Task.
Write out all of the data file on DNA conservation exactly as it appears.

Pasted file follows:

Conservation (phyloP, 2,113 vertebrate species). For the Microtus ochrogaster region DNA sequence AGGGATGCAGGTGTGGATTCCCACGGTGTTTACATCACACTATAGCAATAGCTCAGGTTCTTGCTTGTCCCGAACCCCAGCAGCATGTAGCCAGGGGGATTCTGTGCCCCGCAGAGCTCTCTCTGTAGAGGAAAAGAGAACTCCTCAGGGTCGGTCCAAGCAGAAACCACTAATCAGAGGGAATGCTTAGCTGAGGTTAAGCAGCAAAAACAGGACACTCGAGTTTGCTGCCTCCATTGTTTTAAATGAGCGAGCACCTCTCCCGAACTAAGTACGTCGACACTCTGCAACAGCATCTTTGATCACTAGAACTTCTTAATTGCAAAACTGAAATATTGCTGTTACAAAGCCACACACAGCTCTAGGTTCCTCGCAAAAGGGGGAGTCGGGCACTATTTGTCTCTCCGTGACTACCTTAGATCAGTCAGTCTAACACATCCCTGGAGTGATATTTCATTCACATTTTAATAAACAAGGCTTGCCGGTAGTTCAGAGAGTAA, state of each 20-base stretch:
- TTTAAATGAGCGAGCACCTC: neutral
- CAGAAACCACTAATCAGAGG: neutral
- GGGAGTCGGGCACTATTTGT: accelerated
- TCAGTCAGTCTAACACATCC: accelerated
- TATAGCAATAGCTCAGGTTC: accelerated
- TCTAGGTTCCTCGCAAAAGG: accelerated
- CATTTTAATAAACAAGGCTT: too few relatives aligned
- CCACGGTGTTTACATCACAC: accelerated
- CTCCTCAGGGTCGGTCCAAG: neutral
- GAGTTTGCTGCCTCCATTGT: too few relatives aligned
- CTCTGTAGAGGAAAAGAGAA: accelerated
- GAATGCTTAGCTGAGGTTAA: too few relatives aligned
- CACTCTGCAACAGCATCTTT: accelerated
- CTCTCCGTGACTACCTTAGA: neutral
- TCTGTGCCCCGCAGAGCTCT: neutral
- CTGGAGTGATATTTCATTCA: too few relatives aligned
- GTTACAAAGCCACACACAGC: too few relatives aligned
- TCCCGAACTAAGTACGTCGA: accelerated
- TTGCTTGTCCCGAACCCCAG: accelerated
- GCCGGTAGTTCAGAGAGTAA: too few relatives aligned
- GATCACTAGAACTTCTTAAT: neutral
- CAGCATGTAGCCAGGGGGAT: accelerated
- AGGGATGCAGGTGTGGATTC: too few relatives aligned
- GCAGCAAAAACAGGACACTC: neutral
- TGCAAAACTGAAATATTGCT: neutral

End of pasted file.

Conservation (phyloP, 2,113 vertebrate species). For the Microtus ochrogaster region DNA sequence AGGGATGCAGGTGTGGATTCCCACGGTGTTTACATCACACTATAGCAATAGCTCAGGTTCTTGCTTGTCCCGAACCCCAGCAGCATGTAGCCAGGGGGATTCTGTGCCCCGCAGAGCTCTCTCTGTAGAGGAAAAGAGAACTCCTCAGGGTCGGTCCAAGCAGAAACCACTAATCAGAGGGAATGCTTAGCTGAGGTTAAGCAGCAAAAACAGGACACTCGAGTTTGCTGCCTCCATTGTTTTAAATGAGCGAGCACCTCTCCCGAACTAAGTACGTCGACACTCTGCAACAGCATCTTTGATCACTAGAACTTCTTAATTGCAAAACTGAAATATTGCTGTTACAAAGCCACACACAGCTCTAGGTTCCTCGCAAAAGGGGGAGTCGGGCACTATTTGTCTCTCCGTGACTACCTTAGATCAGTCAGTCTAACACATCCCTGGAGTGATATTTCATTCACATTTTAATAAACAAGGCTTGCCGGTAGTTCAGAGAGTAA, state of each 20-base stretch:
- TTTAAATGAGCGAGCACCTC: neutral
- CAGAAACCACTAATCAGAGG: neutral
- GGGAGTCGGGCACTATTTGT: accelerated
- TCAGTCAGTCTAACACATCC: accelerated
- TATAGCAATAGCTCAGGTTC: accelerated
- TCTAGGTTCCTCGCAAAAGG: accelerated
- CATTTTAATAAACAAGGCTT: too few relatives aligned
- CCACGGTGTTTACATCACAC: accelerated
- CTCCTCAGGGTCGGTCCAAG: neutral
- GAGTTTGCTGCCTCCATTGT: too few relatives aligned
- CTCTGTAGAGGAAAAGAGAA: accelerated
- GAATGCTTAGCTGAGGTTAA: too few relatives aligned
- CACTCTGCAACAGCATCTTT: accelerated
- CTCTCCGTGACTACCTTAGA: neutral
- TCTGTGCCCCGCAGAGCTCT: neutral
- CTGGAGTGATATTTCATTCA: too few relatives aligned
- GTTACAAAGCCACACACAGC: too few relatives aligned
- TCCCGAACTAAGTACGTCGA: accelerated
- TTGCTTGTCCCGAACCCCAG: accelerated
- GCCGGTAGTTCAGAGAGTAA: too few relatives aligned
- GATCACTAGAACTTCTTAAT: neutral
- CAGCATGTAGCCAGGGGGAT: accelerated
- AGGGATGCAGGTGTGGATTC: too few relatives aligned
- GCAGCAAAAACAGGACACTC: neutral
- TGCAAAACTGAAATATTGCT: neutral